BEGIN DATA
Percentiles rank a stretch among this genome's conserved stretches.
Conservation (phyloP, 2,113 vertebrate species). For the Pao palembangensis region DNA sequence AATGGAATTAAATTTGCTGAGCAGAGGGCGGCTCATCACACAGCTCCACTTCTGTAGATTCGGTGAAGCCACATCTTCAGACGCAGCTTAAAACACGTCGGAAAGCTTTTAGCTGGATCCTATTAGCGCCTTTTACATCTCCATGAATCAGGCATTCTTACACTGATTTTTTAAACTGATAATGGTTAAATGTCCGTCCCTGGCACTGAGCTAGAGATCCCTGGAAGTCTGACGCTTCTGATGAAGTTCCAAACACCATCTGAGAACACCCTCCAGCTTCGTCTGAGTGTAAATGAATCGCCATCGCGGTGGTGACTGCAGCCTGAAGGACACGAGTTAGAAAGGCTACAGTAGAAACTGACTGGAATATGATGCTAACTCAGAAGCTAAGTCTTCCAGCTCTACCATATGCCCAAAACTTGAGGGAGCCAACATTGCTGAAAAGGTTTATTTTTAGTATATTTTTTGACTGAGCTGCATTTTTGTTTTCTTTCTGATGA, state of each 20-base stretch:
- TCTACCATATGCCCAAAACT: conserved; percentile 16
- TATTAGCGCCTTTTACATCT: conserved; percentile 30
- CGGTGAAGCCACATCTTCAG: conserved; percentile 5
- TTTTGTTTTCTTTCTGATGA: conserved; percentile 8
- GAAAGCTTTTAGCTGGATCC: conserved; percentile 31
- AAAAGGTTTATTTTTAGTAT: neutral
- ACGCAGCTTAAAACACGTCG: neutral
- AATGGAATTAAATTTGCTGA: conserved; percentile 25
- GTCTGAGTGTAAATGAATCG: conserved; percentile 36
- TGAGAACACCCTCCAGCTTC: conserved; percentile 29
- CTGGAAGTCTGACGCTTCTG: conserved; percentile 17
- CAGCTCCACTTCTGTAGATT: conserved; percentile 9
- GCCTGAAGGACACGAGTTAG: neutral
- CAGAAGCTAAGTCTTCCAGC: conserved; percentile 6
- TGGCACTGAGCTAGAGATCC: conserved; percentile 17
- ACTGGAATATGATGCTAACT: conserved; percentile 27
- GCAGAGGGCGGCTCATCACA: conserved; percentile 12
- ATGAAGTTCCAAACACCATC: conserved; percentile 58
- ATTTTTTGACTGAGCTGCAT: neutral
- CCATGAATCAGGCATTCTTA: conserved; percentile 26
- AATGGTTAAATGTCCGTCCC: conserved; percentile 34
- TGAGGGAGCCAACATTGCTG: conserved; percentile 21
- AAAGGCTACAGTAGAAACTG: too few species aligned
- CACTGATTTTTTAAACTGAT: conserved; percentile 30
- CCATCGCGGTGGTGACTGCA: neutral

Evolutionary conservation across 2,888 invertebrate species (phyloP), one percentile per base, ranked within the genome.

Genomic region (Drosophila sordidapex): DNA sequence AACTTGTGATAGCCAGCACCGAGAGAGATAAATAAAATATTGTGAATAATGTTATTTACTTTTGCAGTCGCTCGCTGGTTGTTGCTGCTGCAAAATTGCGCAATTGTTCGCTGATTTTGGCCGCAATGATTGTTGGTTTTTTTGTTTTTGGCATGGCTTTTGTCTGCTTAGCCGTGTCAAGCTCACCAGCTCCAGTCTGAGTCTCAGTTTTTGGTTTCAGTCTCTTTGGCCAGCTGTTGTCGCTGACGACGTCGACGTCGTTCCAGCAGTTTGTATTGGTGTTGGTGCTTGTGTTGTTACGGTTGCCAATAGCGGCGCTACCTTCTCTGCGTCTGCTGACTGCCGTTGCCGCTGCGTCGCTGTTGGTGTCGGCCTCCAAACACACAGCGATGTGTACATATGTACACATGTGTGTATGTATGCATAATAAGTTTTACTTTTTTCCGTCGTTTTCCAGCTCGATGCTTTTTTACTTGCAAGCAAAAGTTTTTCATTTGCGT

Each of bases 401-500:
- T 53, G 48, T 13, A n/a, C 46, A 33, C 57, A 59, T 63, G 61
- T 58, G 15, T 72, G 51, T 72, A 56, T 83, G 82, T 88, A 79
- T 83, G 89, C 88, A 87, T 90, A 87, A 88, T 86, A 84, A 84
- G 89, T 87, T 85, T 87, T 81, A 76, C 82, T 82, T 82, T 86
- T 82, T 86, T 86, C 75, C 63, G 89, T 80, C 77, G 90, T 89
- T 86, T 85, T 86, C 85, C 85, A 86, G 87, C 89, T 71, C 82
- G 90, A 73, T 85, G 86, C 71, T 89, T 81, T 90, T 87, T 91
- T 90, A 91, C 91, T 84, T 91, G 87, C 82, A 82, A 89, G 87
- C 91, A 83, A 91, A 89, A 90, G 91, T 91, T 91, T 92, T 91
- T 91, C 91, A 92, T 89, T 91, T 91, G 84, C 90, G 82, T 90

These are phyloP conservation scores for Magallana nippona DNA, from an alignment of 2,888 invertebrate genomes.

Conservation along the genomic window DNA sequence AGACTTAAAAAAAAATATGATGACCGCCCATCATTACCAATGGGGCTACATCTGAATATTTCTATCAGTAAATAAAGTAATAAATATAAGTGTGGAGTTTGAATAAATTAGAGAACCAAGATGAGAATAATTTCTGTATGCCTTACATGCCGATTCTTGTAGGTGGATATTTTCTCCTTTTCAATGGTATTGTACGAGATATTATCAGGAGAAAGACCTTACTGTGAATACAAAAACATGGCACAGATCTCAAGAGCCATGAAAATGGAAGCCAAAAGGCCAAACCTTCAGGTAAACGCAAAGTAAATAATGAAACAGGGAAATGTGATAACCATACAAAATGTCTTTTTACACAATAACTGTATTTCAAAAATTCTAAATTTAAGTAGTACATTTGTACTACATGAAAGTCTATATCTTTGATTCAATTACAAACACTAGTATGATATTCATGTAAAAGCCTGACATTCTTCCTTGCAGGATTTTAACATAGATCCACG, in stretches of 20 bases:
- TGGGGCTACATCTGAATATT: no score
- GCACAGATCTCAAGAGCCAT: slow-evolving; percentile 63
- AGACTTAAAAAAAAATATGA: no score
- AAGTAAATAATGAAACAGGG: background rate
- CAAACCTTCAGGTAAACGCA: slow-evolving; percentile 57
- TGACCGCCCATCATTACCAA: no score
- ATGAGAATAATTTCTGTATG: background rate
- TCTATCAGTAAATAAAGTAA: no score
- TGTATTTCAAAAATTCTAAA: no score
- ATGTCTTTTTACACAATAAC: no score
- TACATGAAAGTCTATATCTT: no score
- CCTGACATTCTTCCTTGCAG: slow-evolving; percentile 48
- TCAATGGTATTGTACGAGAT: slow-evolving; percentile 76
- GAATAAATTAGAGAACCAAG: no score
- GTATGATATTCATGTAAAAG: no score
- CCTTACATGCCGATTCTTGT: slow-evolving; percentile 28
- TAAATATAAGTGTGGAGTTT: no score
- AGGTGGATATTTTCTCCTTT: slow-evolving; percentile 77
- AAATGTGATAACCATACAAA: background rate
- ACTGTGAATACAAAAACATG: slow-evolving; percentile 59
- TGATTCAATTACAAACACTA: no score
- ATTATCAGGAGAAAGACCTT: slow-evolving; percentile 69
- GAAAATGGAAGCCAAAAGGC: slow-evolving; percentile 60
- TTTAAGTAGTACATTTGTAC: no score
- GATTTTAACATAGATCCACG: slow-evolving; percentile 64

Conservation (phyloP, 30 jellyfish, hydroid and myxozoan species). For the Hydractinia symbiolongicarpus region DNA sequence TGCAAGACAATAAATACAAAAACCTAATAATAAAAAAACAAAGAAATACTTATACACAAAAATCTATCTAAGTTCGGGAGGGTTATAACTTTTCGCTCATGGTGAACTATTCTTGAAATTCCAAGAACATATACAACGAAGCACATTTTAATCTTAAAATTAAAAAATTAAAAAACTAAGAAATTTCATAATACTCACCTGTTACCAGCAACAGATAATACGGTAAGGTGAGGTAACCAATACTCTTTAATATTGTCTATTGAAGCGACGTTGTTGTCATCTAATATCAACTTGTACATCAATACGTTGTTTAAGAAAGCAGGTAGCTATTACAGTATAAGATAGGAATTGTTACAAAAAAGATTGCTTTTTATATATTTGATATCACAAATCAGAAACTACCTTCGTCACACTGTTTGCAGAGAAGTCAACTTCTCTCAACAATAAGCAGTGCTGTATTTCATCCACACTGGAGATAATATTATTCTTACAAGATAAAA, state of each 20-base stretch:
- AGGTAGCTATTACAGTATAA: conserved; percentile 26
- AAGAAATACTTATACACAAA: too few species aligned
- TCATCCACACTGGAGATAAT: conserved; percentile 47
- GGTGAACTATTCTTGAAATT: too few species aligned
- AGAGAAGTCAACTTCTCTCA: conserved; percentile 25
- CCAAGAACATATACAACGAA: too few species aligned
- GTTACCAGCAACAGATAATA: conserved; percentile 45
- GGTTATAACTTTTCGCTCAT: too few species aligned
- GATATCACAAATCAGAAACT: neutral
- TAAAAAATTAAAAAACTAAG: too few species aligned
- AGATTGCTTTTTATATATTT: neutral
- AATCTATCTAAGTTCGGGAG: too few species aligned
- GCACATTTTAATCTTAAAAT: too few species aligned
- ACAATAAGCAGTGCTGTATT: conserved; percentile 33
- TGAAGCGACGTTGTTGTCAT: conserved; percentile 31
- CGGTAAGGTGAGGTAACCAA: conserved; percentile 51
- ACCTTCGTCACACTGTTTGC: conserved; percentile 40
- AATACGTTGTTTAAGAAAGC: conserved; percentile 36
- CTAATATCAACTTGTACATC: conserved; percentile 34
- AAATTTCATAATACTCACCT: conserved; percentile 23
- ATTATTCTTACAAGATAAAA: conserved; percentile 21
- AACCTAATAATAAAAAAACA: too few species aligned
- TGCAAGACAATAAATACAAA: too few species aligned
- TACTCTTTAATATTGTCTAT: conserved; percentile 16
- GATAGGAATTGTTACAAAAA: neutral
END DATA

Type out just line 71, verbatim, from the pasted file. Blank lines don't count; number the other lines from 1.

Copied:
- TCATCCACACTGGAGATAAT: conserved; percentile 47